Therapies based on natural immune system cells hold great potential for treating autoimmune diseases and reducing the number of graft rejections. However, harvesting enough cells from healthy donors in their pure, uncontaminated form is a significant challenge. Now, A*STAR researchers have up-scaled a technique to collect large numbers of one particular rare cell type for the first time.
A subpopulation of white blood cells known as Foxp3+ regulatory T cells (Tregs) work to control inflammation and excessive immune reactions in the body. Providing patients undergoing graft procedures with a dose of pure Tregs may dramatically reduce the risk of rejection. For example, Tregs therapy could be used for the treatment of 'Graft vs. Host Disease' (GvHD), a common and potentially fatal complication of stem cell therapies given to leukemia patients.
"GvHD occurs when donor T cells grafted alongside the stem cells attack the 'foreign' cells in host tissues," explains Sebastien Bertin-Maghit, senior project manager at the A*STAR Singapore Immunology Network, who manages clinical trials using the new technique developed by A*STAR's Olaf Rotzschke. "A Tregs-based therapy could help reduce the risk of GvHD, but Tregs are a very rare population amongst blood cells. For our therapy to work, we needed a large supply of pure, 'untouched' Tregs, that are uncontaminated with other cell types."
When it came to isolating pure Tregs on a large scale, existing isolation methods proved inefficient. Rather than isolating the cells by 'plucking' them out of a donor sample—a method which comes with the risk of unwanted modification or activation of some cells—Rotzschke's group devised a depletion method for selecting Tregs in their pure, untouched state.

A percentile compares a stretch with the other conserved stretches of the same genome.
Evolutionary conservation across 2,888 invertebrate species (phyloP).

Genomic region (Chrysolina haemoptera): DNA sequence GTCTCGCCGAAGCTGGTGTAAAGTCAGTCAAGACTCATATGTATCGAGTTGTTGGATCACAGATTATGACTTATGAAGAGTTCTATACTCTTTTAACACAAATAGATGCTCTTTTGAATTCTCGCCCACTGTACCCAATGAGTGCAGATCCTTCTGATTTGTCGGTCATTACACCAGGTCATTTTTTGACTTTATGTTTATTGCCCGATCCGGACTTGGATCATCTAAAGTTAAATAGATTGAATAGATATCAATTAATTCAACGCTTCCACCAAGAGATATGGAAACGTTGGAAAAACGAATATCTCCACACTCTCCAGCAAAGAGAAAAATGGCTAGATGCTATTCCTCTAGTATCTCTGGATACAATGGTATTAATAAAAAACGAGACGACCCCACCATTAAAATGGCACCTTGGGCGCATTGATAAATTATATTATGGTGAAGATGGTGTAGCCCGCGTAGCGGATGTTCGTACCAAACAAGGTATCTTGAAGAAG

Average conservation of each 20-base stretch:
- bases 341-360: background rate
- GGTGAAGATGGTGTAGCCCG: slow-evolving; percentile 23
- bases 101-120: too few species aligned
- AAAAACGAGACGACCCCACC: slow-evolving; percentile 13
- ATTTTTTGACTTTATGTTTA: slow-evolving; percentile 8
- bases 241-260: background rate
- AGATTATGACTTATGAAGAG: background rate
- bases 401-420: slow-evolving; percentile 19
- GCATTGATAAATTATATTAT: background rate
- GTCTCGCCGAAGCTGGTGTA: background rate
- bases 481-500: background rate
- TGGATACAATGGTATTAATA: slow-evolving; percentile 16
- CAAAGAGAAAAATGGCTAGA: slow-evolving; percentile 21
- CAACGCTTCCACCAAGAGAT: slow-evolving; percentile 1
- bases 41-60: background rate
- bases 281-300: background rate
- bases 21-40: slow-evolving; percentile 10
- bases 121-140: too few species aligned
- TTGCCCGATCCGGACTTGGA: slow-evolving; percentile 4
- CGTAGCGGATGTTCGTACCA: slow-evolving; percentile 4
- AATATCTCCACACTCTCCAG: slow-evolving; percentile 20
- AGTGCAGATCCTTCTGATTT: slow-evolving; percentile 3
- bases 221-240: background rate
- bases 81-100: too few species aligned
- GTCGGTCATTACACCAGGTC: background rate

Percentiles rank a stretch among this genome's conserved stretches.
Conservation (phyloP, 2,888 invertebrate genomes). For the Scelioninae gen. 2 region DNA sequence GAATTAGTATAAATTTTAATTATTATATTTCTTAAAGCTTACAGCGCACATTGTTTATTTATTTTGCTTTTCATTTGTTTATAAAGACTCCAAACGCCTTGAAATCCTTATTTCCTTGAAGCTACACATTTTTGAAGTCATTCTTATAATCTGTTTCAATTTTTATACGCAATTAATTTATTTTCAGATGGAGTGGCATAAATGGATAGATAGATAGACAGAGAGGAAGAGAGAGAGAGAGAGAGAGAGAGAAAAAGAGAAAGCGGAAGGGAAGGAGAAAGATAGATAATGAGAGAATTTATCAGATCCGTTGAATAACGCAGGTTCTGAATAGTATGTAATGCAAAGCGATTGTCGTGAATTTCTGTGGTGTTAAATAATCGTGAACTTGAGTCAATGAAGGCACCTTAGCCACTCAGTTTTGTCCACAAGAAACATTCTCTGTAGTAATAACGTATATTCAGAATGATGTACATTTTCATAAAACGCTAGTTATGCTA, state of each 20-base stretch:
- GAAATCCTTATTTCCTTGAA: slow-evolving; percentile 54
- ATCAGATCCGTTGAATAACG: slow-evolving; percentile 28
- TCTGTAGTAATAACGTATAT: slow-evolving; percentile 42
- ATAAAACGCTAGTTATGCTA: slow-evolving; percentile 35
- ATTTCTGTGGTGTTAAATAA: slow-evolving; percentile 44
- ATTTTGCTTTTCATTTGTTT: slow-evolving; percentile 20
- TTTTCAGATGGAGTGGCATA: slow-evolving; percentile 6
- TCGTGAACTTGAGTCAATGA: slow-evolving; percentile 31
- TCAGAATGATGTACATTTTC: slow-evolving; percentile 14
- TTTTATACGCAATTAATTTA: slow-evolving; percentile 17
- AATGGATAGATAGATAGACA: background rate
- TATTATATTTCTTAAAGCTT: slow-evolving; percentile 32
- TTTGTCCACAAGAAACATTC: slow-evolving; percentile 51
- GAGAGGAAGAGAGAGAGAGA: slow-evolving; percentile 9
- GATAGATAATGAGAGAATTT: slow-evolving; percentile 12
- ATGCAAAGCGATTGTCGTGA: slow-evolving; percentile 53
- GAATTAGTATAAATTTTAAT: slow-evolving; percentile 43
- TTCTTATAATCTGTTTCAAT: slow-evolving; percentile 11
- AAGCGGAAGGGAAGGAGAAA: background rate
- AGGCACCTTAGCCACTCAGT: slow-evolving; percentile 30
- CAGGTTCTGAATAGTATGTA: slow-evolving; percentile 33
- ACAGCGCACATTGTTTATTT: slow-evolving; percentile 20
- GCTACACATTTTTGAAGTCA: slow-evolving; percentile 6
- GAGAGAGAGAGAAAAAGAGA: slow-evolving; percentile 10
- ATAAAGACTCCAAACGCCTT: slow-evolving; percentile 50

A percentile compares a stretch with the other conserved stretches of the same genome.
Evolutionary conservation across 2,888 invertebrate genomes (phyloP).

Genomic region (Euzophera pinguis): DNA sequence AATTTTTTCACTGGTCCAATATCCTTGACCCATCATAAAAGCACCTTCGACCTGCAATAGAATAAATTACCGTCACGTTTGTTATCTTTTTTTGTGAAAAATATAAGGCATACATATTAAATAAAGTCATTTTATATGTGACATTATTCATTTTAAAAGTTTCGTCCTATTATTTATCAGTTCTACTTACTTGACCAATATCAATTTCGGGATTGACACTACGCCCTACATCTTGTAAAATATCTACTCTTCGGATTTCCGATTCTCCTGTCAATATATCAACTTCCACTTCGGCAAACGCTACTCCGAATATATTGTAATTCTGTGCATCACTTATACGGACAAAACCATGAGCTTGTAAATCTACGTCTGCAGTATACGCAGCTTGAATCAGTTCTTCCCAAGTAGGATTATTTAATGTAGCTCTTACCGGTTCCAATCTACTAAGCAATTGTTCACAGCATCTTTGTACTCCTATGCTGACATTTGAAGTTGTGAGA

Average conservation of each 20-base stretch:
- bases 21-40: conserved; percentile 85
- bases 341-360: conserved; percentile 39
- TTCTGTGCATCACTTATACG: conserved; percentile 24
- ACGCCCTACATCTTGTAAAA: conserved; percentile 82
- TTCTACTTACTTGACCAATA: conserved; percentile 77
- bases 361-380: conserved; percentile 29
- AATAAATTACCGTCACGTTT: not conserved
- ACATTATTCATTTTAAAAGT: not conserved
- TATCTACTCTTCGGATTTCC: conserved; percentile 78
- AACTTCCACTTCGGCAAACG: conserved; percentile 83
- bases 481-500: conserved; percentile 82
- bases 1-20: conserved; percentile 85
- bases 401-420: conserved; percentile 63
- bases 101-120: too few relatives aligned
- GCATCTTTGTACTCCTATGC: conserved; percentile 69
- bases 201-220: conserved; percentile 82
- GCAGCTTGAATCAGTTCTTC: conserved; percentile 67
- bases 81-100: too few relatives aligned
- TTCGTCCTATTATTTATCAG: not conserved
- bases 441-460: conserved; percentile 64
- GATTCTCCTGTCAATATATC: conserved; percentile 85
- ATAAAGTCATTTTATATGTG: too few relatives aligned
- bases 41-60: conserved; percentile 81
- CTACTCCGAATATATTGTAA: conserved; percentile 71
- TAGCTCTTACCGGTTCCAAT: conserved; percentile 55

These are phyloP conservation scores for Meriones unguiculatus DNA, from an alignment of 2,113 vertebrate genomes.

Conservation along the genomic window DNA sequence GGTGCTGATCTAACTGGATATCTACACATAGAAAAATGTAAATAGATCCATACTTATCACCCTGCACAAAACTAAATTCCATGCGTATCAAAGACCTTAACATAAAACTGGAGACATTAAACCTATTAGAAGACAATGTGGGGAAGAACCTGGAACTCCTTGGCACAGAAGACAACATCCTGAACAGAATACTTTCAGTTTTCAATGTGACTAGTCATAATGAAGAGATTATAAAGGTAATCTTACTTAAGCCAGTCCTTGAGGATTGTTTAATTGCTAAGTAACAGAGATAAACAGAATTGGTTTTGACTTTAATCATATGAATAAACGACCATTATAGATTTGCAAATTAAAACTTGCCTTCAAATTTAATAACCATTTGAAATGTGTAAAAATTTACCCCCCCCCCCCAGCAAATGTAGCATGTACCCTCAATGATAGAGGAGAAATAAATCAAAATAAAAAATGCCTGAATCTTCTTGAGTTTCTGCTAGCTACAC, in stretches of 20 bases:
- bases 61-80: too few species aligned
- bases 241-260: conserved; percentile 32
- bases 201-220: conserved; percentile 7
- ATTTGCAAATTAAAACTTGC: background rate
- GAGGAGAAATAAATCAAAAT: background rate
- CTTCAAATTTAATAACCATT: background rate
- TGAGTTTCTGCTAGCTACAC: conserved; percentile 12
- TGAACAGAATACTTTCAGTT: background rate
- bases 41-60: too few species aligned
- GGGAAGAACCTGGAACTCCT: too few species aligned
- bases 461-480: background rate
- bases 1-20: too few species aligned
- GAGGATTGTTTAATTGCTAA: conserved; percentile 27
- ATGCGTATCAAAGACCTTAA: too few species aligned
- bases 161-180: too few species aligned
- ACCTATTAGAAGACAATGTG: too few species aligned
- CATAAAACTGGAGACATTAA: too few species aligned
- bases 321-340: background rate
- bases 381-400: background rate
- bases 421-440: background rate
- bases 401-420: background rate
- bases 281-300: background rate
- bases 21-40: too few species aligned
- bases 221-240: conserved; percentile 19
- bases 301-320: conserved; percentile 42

"We depleted all unwanted cells in donor samples using isolation reagents," says Bertin-Maghit. "This allowed us to harvest Tregs in their natural state. We took great care to wash out the isolation reagents in the final product."
The team has since proven that this single-step depletion process can be scaled up to harvest highly pure Tregs at levels suitable for clinical trials, and their procedure complies with rigorous current standards. While previous attempts to collect Tregs produced a final product with 60 per cent pure Tregs, while this new method generates over 90 per cent pure Tregs.
"The first clinical trial using our Treg product is currently ongoing at the Singapore General Hospital," says Bertin-Maghit. "We are assessing the safety of Tregs in the treatment of GvHD in 12 leukemia patients. We believe our procedure will open doors to a new era in cell therapy."
More information: Doreen Haase et al. Large-scale Isolation of Highly Pure "Untouched" Regulatory T Cells in a GMP Environment for Adoptive Cell Therapy, Journal of Immunotherapy (2015). DOI: 10.1097/CJI.0000000000000083